Community Commentary: Lifeguards remain vital for Newport

May 31, 2011|By Mitch White

In an attempt to clear up her comments, Councilwoman Leslie Daigle managed to clear up only one thing (Community Commentary: Official clears up lifeguard services comments," April 22): She does not have any idea what the permanent lifeguards do for the city of Newport Beach. She suggests they are only needed for water safety, and described the beach as having three distinct regions — the water, the beach (sand) and the boardwalk.

I have lived in the Newport area my whole life and have worked as a lifeguard for more than 35 years, and the beach is considered everything from the homes and businesses out into the ocean.

This includes the parking lots, piers, jetties, groins, boardwalk and sand. Lifeguards provide essential protection to all of these areas. They're also responsible for medical aids (bicycle accidents, heart attacks, diabetic emergencies, allergic reactions and more), public assists (lost persons, disabled visitors, etc.), mitigation of conflicts and preventative actions (warnings of dangerous water conditions, holes and tunnels in unstable sand, and dangerous beach games).


The permanent lifeguards are constantly multitasking while on the beach patrolling. Along with this, they have to continue to update their training programs to be sure they have the most up-to-date information being taught each year to the 200 seasonal guards. As the lead training officer for the Basic Lifeguard Academy for more than 10 years, I know all lifeguards were taught total beach protection.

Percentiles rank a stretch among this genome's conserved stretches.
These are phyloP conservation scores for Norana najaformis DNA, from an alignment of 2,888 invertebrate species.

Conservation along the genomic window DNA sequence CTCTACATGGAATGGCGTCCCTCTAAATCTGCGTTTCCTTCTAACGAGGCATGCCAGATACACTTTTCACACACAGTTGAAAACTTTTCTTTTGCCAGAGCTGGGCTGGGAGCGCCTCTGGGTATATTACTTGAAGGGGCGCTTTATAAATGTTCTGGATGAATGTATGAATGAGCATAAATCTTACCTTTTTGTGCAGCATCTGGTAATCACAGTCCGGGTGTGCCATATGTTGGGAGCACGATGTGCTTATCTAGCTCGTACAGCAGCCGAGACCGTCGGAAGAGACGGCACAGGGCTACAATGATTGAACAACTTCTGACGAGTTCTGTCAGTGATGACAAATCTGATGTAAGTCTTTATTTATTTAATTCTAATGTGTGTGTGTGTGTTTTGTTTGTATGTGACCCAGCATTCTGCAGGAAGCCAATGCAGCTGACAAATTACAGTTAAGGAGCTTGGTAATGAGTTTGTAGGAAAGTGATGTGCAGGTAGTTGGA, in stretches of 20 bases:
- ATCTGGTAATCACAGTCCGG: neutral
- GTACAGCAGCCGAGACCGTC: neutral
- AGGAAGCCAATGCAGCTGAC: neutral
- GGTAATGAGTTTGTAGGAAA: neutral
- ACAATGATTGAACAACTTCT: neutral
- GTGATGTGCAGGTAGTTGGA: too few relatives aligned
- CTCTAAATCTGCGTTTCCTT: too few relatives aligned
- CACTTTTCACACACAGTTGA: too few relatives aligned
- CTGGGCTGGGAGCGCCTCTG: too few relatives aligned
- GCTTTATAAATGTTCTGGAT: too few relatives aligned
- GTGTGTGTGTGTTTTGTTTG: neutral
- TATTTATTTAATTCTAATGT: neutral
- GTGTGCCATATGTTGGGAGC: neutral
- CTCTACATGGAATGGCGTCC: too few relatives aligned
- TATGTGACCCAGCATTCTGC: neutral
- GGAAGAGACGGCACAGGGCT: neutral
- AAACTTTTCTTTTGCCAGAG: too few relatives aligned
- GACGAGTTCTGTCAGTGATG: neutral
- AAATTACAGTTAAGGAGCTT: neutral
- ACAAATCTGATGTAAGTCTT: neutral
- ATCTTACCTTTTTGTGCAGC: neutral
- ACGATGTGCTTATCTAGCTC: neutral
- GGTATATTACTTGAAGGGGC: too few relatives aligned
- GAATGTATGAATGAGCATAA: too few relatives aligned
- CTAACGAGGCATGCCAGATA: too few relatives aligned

My point is these permanent lifeguards do a great deal more than just look at the water. Many lives have been saved because of the quick action of these patrolling lifeguards. In medical calls on the beach (boardwalk included), lifeguards are first on scene.

In fact, when lifeguards merged with the Fire Department 15 years ago, they were added to the 911 dispatch system. The lifeguards were designated as "first in area" to all beach-related events, including the oceanfront homes. All permanent lifeguards are EMTs (same as firefighters), and have the same medical aid equipment in their truck as a fire rig.

The beach is the main asset in Newport; look around when you drive through town, and you will see murals, signs and more depicting the beach and lifeguards.

If you cut these positions, and cut a rescue boat during peak season, you will surely be in the same boat as Huntington Beach, which is being sued for the drowning of two men last summer. The lawsuit states that H.B. did not have enough lifeguards present (H.B. cut staff and hours last summer), and it did not warn the swimmers of the dangerous conditions.

City Manager Dave Kiff, prepare for your lawsuit

MITCH WHITE is a veteran Newport Beach lifeguard and Costa Mesa resident.

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